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From Theory to Practice Volleyball Hitting and Passing Post 3

by Daniel on October 12th, 2011

4. How would you interact with the students? Specifically, what type, amount and frequency of feedback (knowledge of results/performance)? Why?

Personally I prefer to use knowledge of performance, because in volleyball, like in all other sports, proper form and technique is very important. It is unusual to see a sport played at a high level by an athlete who has terrible technique. Even if a player were passing perfectly to the target with improper technique, I would encourage him to use the proper form.

If I were to use knowledge of results, all that would matter is the pass going to the target. Another reason for using knowledge of performance rather than results at this stage is if the player were to learn the wrong form being encouraged by knowledge of results, it would be difficult to correct his form in the future, and he would peak only to a certain level.

As for the amount and frequency I have chosen to use a bandwidth-type feedback along with fading, concentrating more on the knowledge of performance rather than results. Bandwidth at the beginning but not so much to produce a dependency. If a player is really struggling I might give him extra help if I see that it will not overwhelm him. Some like feedback, while others prefer to learn by themselves. Moving into a fading feedback reduces the possibility of dependency, and also at this point, most athletes already know “how,” in their minds but are still teaching their bodies how to execute the skill.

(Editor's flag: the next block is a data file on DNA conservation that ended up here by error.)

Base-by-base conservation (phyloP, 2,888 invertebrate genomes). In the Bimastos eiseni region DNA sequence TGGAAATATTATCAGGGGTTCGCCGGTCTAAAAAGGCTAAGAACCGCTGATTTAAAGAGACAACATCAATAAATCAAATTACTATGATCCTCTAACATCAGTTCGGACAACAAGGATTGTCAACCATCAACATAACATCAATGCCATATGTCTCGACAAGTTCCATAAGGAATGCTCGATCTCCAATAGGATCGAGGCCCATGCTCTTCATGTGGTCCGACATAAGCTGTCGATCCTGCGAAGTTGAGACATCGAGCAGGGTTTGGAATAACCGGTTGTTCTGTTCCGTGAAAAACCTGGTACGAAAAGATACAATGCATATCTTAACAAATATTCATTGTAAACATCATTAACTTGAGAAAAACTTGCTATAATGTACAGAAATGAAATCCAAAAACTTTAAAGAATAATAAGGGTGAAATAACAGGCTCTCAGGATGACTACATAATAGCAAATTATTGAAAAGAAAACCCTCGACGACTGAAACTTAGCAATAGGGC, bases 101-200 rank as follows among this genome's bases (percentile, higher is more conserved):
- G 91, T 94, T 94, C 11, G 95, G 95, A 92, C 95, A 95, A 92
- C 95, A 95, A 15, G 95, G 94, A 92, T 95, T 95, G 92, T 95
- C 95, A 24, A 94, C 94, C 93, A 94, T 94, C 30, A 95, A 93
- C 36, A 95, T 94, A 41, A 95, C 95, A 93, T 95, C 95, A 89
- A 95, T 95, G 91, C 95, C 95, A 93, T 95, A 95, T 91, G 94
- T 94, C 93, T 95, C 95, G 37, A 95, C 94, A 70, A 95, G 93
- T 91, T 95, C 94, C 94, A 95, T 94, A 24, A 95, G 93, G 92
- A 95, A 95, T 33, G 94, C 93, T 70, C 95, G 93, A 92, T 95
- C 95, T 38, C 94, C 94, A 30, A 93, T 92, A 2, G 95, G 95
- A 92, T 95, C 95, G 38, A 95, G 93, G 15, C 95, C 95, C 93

5. What methods would you use to assess learning? Describe two methods?

Evaluation of learning is difficult because of factors in practice such as fatigue and the effects of pressure. I feel that direct observation in practice over a period of weeks would probably be the best way. Observations over a period of weeks eliminate the “bad days” that everyone has. Most coaches know how much learning has occurred and where the athletes stand through this method of simple observation.

Other methods can also be used such as delayed tests. In delayed tests the positive and negative temporary effects of practice are eliminated, by testing after a sufficient rest period or at the beginning of practice. A positive temporary effect is enhanced performance through repetition, and a temporary negative effect would be fatigue. Charts and graph such as performance curves are not useful too me because they really do not measure learning. If I were to use such a chart it would be for motivational purposes only.

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